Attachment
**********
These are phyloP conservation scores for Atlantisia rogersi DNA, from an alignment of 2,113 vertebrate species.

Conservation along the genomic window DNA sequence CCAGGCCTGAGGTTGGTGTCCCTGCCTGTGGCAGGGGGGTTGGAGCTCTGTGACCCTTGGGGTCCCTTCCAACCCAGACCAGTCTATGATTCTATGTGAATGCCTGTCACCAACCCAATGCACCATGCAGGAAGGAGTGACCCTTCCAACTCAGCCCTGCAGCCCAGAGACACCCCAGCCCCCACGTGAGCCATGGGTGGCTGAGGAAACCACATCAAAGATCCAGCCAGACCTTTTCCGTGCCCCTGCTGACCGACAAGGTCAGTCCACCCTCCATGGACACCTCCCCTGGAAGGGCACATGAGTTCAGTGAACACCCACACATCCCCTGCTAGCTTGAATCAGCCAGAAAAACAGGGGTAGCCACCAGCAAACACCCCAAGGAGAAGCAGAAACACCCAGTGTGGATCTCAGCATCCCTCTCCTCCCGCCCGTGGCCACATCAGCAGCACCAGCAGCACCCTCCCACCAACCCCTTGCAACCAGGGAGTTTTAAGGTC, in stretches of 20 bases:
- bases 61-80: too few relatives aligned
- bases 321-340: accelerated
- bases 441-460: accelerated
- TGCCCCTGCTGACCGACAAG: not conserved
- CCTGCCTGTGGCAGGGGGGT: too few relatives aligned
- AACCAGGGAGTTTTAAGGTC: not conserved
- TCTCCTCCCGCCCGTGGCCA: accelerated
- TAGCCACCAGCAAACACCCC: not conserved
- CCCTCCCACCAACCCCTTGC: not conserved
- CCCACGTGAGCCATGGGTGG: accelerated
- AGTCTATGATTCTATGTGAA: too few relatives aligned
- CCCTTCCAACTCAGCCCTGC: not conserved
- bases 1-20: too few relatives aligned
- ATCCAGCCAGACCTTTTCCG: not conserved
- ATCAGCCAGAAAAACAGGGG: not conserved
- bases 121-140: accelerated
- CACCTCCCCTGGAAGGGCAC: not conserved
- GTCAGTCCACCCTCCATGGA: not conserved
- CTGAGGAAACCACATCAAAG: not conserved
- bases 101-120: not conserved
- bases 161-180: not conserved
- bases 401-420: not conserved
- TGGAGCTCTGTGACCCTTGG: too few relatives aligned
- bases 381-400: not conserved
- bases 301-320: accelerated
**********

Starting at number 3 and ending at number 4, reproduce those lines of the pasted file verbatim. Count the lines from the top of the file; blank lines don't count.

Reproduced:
- bases 61-80: too few relatives aligned
- bases 321-340: accelerated